British Columbia

Atheist nurse wins fight to end mandatory 12-step addiction treatment for health staff in Vancouver

Health-care professionals who work in Vancouver-area hospitals and medical clinics will no longer be required to attend 12-step programs if they want to keep their jobs after being diagnosed with addiction.

B.C. health authority settles human rights complaint with Byron Wood, who lost his job after quitting AA

Byron Wood lost his job as a nurse after refusing to continue with daily Alcoholics Anonymous meetings. (Bethany Lindsay/CBC)

Health-care professionals who work in Vancouver-area hospitals and medical clinics will no longer be required to attend 12-step programs if they want to keep their jobs after being diagnosed with addiction.

The change comes as a result of a settlement between public health authority Vancouver Coastal Health and former nurse Byron Wood, who filed a human rights complaint alleging he was discriminated against as an atheist when he was fired for quitting Alcoholics Anonymous.

Wood told CBC the agreement was reached after a month of negotiations. 

"I'm really happy about the outcome — it means that VCH employees are not required to attend 12-step rehab centres, 12-step meetings, or participate in any 12-step activities if they object for religious reasons," he said in an email.

"It's what I've been fighting for, for the last six years."

As part of the settlement, Wood said he has to keep many details of the agreement confidential.

But he did say Vancouver Coastal Health employees who require addiction treatment will now have a way of "meaningfully registering their objection" to 12-step programs.

They won't have to attend AA and similar programs "if that approach to treatment conflicts with their religious or non-religious beliefs," Wood said.

Nearly 14,000 people work for the health authority, including 5,500 nurses and 2,700 doctors.

Officials at VCH have yet to respond to requests for comment, but a spokesperson confirmed the settlement terms outlined by Wood.

'12 step does not work for everyone'

The settlement could have implications in other professions and across the country. Researchers who study addiction treatment for health-care workers say it's common for employees to be required to participate in 12-step programs in the interest of protecting public safety.

Vancouver lawyer and workplace consultant Jonathan Chapnick said mandatory AA has long been the standard approach for workplace addiction issues in Canada.

"I think it makes sense for employers to look at something like this and do their own research and make their policy better reflect the research evidence that's out there," he said of VCH's change in policy.

"Twelve step does not work for everyone. And, in fact, it doesn't work for most people."

A man drinking beer
Six of the 12 steps of Alcoholics Anonymous directly mention God or a higher power. (Justin Sullivan/Getty Images)

Six of AA's 12 steps directly refer to God or a higher power, including one that requires members turn their will and lives "over to the care of God."

"The 12 steps are a religious peer support group, not a medical treatment. They shouldn't be imposed on anyone," Wood said.

"When you're a medical doctor, and you specialize in only one condition, and the only treatment that you offer for that condition involves God, you shouldn't be practising medicine."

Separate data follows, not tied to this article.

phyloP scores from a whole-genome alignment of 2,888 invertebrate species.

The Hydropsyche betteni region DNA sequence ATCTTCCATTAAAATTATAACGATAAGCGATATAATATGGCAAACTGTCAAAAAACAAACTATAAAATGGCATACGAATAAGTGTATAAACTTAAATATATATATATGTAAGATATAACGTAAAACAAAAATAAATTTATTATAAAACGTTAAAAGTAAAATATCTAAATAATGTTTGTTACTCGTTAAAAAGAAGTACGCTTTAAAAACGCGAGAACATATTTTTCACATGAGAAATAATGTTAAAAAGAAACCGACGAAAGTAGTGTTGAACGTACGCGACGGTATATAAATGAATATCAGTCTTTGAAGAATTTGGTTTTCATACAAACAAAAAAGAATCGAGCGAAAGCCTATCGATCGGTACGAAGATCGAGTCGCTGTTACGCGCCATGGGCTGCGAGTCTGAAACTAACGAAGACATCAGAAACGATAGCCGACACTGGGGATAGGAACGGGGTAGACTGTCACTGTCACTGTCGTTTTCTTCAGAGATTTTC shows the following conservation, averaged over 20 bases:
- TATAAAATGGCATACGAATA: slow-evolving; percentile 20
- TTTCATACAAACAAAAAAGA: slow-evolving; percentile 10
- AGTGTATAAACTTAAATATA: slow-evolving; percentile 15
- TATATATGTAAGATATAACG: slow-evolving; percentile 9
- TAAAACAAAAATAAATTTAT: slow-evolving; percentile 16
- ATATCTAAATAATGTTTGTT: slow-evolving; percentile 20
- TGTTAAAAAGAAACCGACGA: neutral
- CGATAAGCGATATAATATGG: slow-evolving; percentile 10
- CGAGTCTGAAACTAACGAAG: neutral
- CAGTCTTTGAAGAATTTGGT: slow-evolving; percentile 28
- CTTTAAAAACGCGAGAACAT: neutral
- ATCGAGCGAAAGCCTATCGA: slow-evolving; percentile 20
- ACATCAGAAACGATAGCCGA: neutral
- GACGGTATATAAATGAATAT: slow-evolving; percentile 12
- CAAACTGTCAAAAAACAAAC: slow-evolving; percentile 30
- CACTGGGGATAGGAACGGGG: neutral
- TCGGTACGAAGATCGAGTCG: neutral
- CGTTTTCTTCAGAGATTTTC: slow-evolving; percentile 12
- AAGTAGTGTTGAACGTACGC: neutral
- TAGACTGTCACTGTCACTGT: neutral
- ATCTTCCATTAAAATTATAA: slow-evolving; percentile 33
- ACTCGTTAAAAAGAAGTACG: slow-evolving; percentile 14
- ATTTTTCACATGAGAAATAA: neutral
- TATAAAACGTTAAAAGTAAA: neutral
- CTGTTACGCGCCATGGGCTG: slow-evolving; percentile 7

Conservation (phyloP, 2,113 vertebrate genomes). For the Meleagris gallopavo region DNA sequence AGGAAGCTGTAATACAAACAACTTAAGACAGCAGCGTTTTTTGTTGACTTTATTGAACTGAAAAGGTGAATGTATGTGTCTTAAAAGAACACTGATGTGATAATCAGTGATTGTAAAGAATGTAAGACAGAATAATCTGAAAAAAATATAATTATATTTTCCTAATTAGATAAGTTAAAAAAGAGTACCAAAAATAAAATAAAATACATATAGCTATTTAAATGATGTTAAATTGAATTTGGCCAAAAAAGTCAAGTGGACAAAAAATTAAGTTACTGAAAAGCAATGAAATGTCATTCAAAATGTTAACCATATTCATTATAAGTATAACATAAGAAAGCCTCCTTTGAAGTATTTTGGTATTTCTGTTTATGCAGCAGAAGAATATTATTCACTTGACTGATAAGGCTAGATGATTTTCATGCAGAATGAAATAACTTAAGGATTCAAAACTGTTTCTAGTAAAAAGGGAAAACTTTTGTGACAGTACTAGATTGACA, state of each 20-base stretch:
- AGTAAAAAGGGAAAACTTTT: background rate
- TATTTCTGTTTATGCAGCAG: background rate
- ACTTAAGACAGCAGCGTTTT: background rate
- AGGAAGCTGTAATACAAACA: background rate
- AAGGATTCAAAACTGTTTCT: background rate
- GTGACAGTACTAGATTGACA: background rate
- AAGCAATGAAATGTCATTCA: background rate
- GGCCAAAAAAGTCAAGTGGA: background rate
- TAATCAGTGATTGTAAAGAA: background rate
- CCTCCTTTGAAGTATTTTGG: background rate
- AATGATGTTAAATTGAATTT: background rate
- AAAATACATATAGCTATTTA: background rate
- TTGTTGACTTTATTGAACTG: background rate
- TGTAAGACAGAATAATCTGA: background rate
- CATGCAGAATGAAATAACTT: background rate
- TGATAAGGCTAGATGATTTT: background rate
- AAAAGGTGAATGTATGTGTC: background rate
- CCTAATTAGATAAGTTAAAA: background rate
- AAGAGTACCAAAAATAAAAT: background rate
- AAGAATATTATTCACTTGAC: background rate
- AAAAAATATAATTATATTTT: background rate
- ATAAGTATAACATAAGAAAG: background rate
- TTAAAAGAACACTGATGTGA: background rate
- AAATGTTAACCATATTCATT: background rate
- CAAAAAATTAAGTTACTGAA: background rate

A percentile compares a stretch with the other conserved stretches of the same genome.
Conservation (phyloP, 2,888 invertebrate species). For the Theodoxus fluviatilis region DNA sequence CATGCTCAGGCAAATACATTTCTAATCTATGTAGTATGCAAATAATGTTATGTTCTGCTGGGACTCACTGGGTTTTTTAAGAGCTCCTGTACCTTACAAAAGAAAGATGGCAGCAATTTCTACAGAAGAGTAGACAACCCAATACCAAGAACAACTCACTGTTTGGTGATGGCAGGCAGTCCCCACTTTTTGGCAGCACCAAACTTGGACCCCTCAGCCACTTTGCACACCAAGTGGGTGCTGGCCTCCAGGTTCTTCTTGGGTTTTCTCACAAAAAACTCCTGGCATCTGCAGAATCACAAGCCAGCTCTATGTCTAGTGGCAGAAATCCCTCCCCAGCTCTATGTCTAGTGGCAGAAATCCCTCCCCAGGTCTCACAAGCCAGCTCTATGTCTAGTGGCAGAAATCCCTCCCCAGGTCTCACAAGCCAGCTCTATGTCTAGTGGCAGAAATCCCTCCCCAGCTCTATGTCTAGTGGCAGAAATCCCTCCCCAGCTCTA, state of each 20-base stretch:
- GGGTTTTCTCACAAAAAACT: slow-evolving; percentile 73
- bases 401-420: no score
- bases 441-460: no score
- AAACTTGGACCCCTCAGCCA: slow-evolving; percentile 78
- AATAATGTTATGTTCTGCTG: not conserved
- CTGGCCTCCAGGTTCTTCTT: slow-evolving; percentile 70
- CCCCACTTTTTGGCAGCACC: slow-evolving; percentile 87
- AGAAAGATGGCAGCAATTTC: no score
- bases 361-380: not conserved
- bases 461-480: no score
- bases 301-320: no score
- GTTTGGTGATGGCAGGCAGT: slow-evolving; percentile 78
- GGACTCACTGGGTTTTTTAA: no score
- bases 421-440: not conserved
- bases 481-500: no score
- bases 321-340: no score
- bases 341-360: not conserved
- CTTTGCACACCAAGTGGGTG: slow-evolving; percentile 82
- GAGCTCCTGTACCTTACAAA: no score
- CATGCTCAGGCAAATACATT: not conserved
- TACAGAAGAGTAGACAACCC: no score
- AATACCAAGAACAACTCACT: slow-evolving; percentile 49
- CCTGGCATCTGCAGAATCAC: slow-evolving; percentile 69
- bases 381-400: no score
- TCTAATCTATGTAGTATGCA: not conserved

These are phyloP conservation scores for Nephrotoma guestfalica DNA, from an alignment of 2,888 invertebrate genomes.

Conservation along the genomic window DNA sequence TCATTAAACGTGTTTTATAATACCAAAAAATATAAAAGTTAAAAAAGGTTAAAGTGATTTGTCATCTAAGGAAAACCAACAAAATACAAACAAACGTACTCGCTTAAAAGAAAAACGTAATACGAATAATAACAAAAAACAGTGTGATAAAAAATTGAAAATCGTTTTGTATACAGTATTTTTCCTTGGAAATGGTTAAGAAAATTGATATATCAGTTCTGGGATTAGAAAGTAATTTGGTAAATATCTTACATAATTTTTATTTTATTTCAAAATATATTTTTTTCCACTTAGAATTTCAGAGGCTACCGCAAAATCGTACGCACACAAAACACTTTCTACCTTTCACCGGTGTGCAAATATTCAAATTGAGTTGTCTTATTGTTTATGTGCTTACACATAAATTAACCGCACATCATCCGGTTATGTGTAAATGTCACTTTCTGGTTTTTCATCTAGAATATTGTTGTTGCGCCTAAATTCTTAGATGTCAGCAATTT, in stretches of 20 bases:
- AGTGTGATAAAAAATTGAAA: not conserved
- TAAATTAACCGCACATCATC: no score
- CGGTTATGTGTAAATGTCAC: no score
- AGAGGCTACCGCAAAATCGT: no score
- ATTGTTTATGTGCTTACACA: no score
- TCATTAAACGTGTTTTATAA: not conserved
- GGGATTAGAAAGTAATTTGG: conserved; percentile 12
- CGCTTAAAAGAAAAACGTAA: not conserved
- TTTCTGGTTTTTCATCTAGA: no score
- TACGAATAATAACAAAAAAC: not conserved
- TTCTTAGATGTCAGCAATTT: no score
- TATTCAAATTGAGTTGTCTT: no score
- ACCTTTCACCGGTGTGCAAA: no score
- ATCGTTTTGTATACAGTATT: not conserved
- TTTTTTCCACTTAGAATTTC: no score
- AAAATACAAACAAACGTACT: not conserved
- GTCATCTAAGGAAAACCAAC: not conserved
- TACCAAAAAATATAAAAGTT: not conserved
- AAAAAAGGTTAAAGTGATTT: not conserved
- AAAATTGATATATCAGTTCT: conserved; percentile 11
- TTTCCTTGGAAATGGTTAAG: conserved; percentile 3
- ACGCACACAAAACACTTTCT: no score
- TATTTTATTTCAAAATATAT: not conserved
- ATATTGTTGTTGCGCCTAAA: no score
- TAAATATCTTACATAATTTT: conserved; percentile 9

Wood was working as a registered nurse on Vancouver's Downtown Eastside when he was diagnosed with substance use disorder after a psychotic break in the fall of 2013. 

His professional college was informed, along with his union and Vancouver Coastal Health, his employer at the time. 

He was referred to a doctor specializing in addictions, who created a plan that Wood would need to follow if he wanted to return to work. AA was a mandatory component.

As an atheist, Wood suggested alternatives to the 12-step program, including secular support groups like SMART Recovery and LifeRing Secular Recovery, but his doctor rejected them, according to emails Wood provided to CBC News. 

He also asked for a referral to a new doctor, but his union informed him it only uses addiction specialists who follow the 12-step model, the emails show.

Wood says he's 'really happy' about his settlement with Vancouver Coastal Health. (Submitted by Byron Wood)

The AA meetings didn't help, Wood said, and he lost his job as well as his registration as a nurse when he stopped going.

Since then, he's been fighting to get his job back while dealing with his addictions using a drug called naltrexone, which blocks the intoxicating effects of alcohol and opiates. He says he is healthy and no longer meets the criteria for substance use disorder.

Plans to re-apply for nursing licence

While many people say AA has been instrumental in their recovery from addiction, scientists have long questioned the overall effectiveness of the program, and say choice in treatment plans is key to recovery.

Wood's complaint to the B.C. Human Rights Tribunal was bolstered by letters of support from scientists, doctors, psychotherapists, lawyers, the B.C. Civil Liberties Association, the B.C. Humanist Association, and the Centre for Inquiry Canada, an Ontario-based humanist charity.

The complaint originally named the B.C. Nurses' Union as a respondent, but that portion was dismissed by the tribunal earlier this year.

Wood said he plans to apply to the College of Nursing Professionals for reinstatement of his licence, with the hope of finding a new job in nursing.


Bethany Lindsay


Bethany Lindsay is a journalist for CBC News in Vancouver with a focus on the courts, health, science and social justice issues. Questions or news tips? Get in touch at or on Twitter through @bethanylindsay.


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